The Sun

The Sun

The Birth of the Solar System

The Sun is a yellow dwarf star that formed 4.6 billion years ago from a giant rotating interstellar cloud of gas and dust. As this cloud condensed under the pull of gravity, it started to spin and form a disk. The center of this disk formed the Sun and the remaining material formed the planets, moons, and small bodies of our solar system. Composed mostly of hydrogen and helium gas, the Sun accounts for 99.8% of the mass in the solar system.

The Solar Interior

At the core of the Sun, temperatures reach 27 million degrees Fahrenheit and pressures are more than 230 billion times the air pressure at Earth’s sea level. These intense conditions are required for the fusion of hydrogen into helium, which provides most of the energy available in the solar system. Fusion releases high energy photons, which only make it a few millimeters before they are absorbed and re-radiated by the densely packed atoms in the core, losing energy as they go. It can take 170,000 years for a photon to reach the surface of the Sun and escape into space!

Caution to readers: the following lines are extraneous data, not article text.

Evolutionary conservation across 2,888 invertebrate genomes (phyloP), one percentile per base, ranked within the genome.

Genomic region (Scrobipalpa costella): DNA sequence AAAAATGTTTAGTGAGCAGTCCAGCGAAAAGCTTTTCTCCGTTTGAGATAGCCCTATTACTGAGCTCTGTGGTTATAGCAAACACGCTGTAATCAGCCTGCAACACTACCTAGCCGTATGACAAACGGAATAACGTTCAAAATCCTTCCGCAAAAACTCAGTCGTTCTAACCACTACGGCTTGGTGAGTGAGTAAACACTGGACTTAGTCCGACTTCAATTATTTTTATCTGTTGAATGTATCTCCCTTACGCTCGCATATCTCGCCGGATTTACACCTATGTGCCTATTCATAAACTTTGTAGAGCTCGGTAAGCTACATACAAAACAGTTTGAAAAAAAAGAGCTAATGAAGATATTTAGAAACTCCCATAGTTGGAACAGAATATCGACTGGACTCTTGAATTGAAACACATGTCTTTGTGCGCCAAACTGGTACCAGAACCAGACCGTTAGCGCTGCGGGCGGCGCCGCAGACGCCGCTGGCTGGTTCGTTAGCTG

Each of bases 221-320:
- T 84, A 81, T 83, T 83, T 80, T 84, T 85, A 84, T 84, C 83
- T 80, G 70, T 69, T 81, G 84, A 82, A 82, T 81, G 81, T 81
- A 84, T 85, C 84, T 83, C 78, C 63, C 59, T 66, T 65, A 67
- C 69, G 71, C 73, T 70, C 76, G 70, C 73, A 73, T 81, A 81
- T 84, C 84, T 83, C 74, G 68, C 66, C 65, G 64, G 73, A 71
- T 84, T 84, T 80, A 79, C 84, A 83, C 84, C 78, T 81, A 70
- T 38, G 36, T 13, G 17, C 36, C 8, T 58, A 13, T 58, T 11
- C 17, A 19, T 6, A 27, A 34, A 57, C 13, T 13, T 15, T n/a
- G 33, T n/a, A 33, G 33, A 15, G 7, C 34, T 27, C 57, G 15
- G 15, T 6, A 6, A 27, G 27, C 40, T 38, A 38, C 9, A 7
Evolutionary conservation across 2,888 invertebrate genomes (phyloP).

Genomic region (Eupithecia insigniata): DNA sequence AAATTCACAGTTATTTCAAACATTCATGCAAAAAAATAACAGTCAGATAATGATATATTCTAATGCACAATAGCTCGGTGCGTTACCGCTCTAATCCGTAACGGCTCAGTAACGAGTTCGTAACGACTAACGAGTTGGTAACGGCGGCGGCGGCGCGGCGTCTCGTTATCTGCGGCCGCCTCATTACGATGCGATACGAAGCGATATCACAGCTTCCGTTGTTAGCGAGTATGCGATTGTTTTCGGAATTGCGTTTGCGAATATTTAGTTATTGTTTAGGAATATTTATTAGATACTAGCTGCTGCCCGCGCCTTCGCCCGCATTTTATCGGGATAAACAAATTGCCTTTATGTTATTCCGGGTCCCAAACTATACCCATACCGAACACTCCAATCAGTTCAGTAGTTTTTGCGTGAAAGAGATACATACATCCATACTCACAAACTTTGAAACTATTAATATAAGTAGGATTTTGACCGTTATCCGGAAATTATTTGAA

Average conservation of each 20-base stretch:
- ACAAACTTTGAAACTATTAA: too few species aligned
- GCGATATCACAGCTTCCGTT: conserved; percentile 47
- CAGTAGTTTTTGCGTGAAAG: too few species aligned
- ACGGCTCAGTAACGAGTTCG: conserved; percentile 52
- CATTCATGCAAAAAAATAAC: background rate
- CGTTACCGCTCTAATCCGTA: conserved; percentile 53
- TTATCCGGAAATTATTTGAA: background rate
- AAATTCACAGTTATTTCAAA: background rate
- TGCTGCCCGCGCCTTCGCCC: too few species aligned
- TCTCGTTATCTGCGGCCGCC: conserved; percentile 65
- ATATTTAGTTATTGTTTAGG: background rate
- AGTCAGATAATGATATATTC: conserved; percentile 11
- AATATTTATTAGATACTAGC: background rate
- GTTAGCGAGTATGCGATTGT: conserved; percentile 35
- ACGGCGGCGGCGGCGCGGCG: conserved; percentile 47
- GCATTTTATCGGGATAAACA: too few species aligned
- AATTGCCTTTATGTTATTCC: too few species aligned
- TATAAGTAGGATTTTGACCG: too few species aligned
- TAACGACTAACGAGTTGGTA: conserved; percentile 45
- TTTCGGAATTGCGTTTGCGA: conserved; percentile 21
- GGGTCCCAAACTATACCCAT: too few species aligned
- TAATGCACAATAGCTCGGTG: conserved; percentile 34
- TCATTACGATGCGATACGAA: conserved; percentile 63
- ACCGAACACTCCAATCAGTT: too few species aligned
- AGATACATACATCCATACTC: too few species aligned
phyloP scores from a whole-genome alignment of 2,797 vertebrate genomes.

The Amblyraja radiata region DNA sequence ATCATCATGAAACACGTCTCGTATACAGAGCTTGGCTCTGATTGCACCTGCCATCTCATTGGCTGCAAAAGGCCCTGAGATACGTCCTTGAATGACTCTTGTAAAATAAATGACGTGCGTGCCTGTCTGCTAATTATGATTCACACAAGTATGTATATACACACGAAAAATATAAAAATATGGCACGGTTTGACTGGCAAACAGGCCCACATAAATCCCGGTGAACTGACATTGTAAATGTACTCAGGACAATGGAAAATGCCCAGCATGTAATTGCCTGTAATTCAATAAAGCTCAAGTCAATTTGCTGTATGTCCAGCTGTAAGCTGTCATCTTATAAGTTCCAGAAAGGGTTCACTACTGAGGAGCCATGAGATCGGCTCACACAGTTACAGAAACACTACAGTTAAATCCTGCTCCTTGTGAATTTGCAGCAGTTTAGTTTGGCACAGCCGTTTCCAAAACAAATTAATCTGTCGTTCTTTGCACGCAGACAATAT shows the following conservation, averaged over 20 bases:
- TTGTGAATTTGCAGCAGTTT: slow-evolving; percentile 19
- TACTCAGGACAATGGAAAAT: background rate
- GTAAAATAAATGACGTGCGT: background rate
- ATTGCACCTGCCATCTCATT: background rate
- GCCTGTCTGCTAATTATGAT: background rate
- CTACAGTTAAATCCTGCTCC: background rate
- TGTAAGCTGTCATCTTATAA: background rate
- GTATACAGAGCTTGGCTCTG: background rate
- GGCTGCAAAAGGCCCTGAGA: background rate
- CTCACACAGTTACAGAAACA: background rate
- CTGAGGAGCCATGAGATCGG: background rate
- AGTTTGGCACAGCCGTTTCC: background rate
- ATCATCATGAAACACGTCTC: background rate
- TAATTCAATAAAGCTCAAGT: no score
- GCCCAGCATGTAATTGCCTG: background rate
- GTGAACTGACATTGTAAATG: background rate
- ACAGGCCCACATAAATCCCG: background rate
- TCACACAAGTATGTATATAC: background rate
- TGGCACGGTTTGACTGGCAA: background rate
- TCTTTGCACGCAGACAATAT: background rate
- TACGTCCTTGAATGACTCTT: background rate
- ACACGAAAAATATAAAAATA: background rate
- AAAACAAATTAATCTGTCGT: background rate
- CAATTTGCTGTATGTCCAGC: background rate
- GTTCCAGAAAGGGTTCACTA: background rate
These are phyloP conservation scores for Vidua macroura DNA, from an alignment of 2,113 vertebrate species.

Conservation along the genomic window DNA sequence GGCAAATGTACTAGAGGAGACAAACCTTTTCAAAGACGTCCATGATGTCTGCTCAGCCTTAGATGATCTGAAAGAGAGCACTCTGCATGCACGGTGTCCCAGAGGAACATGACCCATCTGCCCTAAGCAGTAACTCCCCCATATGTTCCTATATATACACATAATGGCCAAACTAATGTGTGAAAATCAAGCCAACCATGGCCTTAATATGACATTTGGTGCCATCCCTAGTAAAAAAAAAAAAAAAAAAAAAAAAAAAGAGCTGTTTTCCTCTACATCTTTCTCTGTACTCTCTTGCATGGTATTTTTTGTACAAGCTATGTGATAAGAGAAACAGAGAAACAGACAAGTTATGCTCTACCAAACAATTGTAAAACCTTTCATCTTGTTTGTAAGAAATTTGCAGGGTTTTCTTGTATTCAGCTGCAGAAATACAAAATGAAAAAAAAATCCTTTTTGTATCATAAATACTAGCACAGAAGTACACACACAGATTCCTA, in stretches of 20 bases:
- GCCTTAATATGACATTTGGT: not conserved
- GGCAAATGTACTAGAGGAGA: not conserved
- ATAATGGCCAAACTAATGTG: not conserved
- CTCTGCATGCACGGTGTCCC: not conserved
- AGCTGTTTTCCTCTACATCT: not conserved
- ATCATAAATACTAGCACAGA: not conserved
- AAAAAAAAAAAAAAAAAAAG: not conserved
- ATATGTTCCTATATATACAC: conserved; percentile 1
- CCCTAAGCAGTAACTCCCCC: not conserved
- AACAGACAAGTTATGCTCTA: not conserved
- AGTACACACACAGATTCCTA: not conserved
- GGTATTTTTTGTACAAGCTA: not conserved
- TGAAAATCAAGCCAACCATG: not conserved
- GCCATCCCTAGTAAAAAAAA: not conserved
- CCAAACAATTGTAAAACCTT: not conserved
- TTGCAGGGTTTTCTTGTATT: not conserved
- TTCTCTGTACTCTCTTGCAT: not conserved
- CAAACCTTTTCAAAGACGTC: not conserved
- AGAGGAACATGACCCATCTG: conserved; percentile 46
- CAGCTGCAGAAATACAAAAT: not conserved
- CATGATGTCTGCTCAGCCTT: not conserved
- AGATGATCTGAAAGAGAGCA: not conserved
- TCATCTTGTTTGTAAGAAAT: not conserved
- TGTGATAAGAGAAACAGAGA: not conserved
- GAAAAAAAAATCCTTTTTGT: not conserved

The Solar Atmosphere

Researchers at the University of Arizona have made significant contributions to the study of the sun and to space physics. LPL Research Scientist Dr. Marcia Neugebauer conducted revolutionary measurements of the solar wind and its properties. LPL Professors Joe Giacalone and Kristopher Klein are instrument team members on the Parker Solar Probe, which came closer to the Sun than any previous spacecraft. The Parker Solar Probe will help us understand how the Sun’s atmosphere is heated and how energetic particles from the Sun are accelerated into the solar system.


MASS: 1.9x10^30 kg about 318,000 times Earth
DIAMETER: 1.4 million km about 109 Earth Diameters
SURFACE GRAVITY: 274 m/s2 about 28 times Earth
Illustration of the Sun with sunspots. A blown out portion shows the Sun's Core, Radiative Zone and Convection Zone (in order going outward). A cartoon of Hydrogen fusing into Helium is shown at bottom and the Parker Solar Probe at top.